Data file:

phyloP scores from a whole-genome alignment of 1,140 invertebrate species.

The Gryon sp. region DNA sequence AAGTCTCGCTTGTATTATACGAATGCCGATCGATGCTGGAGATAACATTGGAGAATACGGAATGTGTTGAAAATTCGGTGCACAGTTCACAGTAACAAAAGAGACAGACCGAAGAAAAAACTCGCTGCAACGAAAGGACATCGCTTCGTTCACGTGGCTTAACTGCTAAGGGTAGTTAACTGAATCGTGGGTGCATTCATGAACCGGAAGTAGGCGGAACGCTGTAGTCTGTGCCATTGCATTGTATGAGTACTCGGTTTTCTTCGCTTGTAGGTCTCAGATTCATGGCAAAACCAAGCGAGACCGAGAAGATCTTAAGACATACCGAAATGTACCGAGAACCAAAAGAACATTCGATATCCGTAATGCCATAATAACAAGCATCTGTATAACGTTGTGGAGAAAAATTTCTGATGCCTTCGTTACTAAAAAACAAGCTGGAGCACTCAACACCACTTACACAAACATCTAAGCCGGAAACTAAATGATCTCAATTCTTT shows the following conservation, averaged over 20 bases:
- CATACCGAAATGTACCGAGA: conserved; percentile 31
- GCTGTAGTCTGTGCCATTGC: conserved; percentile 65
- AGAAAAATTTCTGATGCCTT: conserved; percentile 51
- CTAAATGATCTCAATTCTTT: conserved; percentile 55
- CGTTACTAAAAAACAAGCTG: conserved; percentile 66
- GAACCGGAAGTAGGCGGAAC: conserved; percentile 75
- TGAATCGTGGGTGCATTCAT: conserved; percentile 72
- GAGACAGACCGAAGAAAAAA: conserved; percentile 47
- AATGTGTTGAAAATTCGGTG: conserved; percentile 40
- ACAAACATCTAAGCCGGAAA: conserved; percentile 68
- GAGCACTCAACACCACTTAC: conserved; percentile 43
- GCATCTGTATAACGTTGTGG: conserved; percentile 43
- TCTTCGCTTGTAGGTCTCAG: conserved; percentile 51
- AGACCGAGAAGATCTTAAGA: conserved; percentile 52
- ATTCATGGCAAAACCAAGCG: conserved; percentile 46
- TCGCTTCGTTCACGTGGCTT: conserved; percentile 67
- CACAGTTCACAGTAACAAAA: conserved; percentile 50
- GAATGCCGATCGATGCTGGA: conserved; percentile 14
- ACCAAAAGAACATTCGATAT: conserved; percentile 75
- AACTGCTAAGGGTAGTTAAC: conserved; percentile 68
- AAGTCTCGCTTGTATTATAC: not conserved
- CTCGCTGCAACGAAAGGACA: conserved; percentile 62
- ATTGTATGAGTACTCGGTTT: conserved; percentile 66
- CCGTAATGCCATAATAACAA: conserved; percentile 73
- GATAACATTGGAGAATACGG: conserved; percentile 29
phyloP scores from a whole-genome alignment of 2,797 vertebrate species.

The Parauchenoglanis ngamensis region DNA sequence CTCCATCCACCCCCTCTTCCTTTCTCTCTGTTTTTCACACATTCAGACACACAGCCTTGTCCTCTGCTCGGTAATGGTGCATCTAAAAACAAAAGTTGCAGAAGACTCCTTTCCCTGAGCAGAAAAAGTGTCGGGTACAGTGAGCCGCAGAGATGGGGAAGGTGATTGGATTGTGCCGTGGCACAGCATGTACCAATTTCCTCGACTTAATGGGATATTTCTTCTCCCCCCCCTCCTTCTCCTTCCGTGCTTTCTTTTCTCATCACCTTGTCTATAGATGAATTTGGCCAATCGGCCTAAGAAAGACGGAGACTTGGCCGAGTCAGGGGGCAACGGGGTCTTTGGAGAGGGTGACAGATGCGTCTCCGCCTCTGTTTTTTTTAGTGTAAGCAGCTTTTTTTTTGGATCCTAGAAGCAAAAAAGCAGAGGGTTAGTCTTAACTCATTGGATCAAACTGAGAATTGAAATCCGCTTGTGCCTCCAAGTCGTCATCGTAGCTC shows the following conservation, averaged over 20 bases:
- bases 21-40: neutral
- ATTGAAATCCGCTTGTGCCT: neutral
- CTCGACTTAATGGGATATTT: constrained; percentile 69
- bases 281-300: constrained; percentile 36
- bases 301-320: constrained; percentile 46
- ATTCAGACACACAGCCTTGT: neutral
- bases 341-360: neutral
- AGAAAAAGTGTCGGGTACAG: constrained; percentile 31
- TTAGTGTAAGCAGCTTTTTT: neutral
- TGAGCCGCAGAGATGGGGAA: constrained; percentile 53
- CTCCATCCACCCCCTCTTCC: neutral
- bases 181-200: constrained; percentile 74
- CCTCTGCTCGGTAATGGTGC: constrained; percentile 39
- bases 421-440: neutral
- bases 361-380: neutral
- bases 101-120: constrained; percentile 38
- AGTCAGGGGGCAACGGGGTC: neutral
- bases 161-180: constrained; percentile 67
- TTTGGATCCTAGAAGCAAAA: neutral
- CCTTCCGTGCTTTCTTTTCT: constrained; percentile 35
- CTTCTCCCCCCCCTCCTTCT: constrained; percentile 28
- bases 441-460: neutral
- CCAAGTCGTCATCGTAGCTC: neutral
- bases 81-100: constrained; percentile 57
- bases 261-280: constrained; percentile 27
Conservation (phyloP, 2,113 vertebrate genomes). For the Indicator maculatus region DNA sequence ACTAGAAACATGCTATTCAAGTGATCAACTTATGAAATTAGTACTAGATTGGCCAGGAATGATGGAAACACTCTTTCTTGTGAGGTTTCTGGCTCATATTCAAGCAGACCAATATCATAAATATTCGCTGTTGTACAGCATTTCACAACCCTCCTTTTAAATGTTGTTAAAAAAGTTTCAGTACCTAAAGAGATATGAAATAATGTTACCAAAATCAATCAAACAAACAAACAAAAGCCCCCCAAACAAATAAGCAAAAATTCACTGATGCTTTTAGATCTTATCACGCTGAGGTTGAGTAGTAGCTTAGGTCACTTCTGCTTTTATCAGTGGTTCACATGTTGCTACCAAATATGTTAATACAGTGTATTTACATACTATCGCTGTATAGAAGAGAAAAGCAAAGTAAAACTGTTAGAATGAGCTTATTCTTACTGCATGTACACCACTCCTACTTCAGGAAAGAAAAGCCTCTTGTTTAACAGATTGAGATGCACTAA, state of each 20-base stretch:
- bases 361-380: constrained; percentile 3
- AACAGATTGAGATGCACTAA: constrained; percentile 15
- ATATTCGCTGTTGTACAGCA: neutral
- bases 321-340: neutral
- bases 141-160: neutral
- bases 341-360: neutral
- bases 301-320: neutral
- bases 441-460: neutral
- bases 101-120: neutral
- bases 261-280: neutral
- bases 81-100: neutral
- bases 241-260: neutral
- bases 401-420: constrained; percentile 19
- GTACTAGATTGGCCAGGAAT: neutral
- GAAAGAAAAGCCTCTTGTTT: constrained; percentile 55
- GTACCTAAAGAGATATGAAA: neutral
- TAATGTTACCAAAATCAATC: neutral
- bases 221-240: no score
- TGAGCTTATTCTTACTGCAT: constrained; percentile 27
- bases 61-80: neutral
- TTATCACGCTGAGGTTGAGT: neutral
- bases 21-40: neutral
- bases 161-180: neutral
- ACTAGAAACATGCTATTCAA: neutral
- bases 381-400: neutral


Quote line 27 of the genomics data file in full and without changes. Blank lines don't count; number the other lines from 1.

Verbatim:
- GATAACATTGGAGAATACGG: conserved; percentile 29